FIG. 4 illustrates one implementation of a more detailed process for generating an entity key from a compound key. In one form, the process of FIG. 4 is at least partially implemented in the operating logic of computing device 100. The procedure begins at start point 260 with retrieving a compound key for a particular set of data in data store 117 of database application 200 (stage 262). Database application 200 generates a binary serialization of the compound key columns of the table or column to which the entity is bound (stage 264). The binary serialization of the compound keys is included in a single composite entity key (stage 266). Other values (flags, other identifiers etc.) are included in the entity key, if applicable (stage 268). In one implementation, the entity key is stored in database application 200 for use by applications instead of the compound key (stage 270). In another implementation, the entity key is not stored in database application 200, but is instead generated and used as needed by separate applications and/or database application 200. Other variations are also possible. The stages as repeated as necessary for other compound keys (stage 272). The process ends at end point 274.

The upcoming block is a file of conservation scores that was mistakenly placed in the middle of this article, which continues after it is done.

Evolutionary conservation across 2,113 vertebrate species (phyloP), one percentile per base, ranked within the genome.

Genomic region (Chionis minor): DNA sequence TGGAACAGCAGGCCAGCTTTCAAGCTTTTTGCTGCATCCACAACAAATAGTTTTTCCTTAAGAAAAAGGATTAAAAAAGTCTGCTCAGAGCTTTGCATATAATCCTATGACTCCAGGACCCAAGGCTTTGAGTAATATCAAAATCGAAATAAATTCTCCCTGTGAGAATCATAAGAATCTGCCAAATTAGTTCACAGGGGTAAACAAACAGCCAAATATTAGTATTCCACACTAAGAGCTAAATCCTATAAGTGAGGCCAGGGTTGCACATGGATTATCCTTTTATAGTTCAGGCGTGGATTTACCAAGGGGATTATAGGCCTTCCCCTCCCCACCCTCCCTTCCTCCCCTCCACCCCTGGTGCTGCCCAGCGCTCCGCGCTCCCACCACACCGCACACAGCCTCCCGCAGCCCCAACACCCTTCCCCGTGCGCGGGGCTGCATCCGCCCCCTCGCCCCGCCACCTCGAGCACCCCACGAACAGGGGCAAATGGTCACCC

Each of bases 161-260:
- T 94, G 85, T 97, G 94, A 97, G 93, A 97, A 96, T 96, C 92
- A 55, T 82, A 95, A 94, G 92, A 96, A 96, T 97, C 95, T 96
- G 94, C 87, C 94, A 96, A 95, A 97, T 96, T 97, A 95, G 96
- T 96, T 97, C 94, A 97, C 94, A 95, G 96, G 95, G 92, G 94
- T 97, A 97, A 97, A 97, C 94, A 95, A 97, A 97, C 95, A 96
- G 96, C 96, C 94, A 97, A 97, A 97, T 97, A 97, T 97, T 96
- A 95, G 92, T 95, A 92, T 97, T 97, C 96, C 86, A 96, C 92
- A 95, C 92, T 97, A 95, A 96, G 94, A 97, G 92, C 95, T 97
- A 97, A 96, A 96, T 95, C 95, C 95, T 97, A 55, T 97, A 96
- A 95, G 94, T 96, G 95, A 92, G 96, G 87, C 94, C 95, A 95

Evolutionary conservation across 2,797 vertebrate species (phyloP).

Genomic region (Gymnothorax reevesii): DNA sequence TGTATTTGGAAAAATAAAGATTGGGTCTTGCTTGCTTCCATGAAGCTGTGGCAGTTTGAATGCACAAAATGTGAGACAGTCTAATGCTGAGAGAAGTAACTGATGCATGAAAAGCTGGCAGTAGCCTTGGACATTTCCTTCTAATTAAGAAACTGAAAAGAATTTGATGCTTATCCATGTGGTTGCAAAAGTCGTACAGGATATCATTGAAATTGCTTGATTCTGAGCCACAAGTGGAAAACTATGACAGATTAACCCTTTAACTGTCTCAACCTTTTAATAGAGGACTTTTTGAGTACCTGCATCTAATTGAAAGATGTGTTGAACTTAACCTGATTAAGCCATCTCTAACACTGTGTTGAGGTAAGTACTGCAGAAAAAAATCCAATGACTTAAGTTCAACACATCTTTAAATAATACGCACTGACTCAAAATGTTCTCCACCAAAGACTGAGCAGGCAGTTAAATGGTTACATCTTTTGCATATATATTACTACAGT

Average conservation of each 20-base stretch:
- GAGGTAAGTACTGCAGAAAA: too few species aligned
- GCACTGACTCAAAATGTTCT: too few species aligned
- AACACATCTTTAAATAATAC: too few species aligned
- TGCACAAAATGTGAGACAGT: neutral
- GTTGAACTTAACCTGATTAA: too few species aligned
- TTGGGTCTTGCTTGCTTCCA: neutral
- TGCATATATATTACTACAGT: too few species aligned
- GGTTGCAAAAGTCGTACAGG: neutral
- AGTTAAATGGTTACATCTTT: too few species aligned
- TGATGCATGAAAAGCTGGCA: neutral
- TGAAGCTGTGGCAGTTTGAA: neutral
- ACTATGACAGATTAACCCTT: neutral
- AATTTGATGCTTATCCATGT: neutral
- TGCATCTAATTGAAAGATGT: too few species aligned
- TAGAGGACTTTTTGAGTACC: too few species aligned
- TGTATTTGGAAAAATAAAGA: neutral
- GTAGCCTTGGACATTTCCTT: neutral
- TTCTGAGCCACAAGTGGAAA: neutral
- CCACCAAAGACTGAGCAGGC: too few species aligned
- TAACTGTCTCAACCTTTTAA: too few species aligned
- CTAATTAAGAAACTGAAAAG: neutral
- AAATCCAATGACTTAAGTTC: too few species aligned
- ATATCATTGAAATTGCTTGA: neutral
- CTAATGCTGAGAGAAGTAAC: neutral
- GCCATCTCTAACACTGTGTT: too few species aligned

FIG. 5 illustrates the more detailed stages involved in generating a composite entity key from the compound key in one implementation. In one form, the process of FIG. 5 is at least partially implemented in the operating logic of computing device 100. The procedure begins at start point 280 with including a set of flags in the first byte of the entity key, such as reserved values in the low seven flags bits and the high bit with a null value bitmask indicator (stage 282). In one implementation, the reserved values in the low seven flag bits are zero. In other implementations, values other instead of or in addition to zero can be used. In one implementation, the null value bitmask appears if and only if the null value bitmask indicator (e.g. the high bit in stage 282) is a value of one (stage 284). The null value bitmask has one bit per key column, rounded up to full bytes, to indicate that the corresponding column contains a null (stage 284). After the set of flags, database application 200 includes in the entity key a binary serialization of the key columns of the table or column to which the entity is bound (e.g. in their native types and in order they are defined in the primary key list in the physical model) (stage 286). Numerous other variations for generating a composite entity key from compound keys can also be used instead of or in addition to the implementation described in FIG. 5. The process ends at end point 288.